The peer-to-peer (P2P) lending business model enables small businesses (SMBs) to raise capital without necessarily approaching traditional lenders such as banks. More specifically, this business model gives entrepreneurs an online platform they can use to communicate and solicit funds directly from potential investors.
To learn more, check out the infographic below created by Norwich University’s Online MBA program.
An Overview of P2P Lending
Modern P2P lending activities normally take place online where borrowers and lenders join P2P online platforms such as Prosper and Lending Club. People typically register as either borrowers or lenders. After joining, a borrower submits a loan application for review along with a plan detailing how he/she intends to spend the money raised. This stage normally determines whether a loan application is viable and aligns with the borrower’s investment strategies. Upon accepting a loan application, the review team publishes it on the P2P platform so that it is visible to all investors. In most cases, a loan application remains visible until it is fully funded or taken down by either the borrower or the P2P lending platform.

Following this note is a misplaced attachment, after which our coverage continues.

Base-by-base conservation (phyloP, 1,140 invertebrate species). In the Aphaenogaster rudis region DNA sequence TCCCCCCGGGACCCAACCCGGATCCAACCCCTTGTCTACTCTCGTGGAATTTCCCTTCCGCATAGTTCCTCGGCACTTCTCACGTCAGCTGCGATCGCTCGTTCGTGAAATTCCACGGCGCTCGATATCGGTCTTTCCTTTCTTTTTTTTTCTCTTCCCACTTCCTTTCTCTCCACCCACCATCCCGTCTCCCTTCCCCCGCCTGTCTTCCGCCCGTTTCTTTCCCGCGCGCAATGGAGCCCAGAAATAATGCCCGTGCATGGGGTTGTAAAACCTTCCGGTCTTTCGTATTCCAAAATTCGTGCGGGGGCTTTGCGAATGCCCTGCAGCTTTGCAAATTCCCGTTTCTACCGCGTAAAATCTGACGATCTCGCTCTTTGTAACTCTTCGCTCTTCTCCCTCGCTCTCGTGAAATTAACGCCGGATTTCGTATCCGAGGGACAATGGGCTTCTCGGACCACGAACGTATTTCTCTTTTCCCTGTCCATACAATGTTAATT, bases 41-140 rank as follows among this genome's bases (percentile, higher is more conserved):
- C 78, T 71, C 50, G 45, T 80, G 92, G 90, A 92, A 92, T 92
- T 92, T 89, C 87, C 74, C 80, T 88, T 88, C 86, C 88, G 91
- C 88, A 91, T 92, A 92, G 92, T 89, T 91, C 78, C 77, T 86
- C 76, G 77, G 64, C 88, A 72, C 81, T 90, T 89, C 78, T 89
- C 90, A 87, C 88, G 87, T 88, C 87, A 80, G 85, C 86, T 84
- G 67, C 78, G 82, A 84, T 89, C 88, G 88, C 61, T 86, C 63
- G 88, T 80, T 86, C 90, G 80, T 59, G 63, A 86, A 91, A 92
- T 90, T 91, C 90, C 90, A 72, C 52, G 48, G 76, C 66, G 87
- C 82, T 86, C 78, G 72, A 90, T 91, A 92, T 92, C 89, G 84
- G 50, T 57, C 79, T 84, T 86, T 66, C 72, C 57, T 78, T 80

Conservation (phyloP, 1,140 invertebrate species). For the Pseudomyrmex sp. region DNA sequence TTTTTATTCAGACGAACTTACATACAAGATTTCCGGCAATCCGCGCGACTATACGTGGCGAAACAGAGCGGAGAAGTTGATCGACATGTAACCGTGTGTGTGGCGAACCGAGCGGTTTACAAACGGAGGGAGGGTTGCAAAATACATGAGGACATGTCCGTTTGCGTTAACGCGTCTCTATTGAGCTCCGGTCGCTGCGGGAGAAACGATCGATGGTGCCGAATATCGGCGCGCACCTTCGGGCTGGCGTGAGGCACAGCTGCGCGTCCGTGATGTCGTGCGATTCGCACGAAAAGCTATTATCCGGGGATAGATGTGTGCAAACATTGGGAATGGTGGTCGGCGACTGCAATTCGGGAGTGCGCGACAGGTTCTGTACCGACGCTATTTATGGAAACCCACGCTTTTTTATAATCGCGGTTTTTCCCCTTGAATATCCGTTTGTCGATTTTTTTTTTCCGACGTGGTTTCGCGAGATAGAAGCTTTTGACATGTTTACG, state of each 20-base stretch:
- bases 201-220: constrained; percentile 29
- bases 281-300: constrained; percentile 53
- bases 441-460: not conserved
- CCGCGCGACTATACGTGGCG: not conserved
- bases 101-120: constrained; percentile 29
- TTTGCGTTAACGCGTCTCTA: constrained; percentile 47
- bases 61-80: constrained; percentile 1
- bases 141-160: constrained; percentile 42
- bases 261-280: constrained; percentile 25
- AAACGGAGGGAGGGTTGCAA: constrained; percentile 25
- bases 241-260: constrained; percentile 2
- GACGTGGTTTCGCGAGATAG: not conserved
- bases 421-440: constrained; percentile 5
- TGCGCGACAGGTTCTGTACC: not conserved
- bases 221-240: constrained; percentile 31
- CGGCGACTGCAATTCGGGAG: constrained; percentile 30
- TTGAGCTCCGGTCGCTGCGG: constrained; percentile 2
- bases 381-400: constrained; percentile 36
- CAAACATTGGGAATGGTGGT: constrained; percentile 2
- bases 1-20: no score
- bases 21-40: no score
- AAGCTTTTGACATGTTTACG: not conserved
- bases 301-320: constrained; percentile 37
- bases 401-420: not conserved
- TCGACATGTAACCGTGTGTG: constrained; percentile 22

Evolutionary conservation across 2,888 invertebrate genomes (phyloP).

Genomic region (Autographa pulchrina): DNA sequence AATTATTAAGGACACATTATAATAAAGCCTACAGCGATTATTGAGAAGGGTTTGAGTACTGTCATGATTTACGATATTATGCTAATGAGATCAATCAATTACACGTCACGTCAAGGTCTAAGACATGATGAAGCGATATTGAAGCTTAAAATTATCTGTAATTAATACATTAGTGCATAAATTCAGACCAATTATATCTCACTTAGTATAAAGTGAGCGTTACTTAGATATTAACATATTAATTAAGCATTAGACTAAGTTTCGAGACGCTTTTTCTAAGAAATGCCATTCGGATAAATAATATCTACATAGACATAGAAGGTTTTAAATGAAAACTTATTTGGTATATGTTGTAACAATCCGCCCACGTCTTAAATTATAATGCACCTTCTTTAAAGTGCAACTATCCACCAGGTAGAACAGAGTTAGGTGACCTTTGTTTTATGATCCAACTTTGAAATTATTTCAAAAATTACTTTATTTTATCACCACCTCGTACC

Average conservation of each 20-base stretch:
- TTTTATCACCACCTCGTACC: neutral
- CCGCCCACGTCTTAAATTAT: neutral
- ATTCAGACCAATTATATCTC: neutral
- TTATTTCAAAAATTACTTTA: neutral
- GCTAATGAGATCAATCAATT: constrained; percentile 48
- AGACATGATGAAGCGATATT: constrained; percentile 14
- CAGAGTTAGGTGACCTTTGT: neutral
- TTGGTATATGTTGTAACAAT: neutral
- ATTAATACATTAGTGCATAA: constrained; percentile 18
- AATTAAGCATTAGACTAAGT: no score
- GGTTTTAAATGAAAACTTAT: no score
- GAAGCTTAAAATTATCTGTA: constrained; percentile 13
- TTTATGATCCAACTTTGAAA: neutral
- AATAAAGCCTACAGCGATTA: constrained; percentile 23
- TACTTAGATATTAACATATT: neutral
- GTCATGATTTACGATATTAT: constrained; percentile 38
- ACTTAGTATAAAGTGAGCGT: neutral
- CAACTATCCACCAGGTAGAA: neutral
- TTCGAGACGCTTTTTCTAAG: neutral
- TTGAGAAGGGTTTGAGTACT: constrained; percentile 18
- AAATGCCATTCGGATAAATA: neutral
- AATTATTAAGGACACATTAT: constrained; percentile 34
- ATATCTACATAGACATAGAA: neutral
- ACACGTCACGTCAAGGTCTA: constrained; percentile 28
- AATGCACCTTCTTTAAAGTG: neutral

Differences Between P2P Lending and Traditional Financing
For starters, P2P lending platforms run their operations entirely online. As such, they typically have minimal personal contact between both borrowers and investors. Moreover, they require minimal personal information from the parties involved, which is considered good news for advocates of digital privacy. Another major difference between P2P platforms and mainstream lenders is that the P2P platforms do not lend their own money. Instead, they act as matchmakers that bring borrowers and lenders together. Nevertheless, P2P platforms offer investors some degree of assurance in the form of security notes that can be purchased on their sites. Unlike traditional financiers, P2P lending offers better interest rates, making the service highly attractive to value investors. In general, P2P lending offers better returns than financing opportunities offered by traditional lenders.
P2P Lending Platform Revenue Models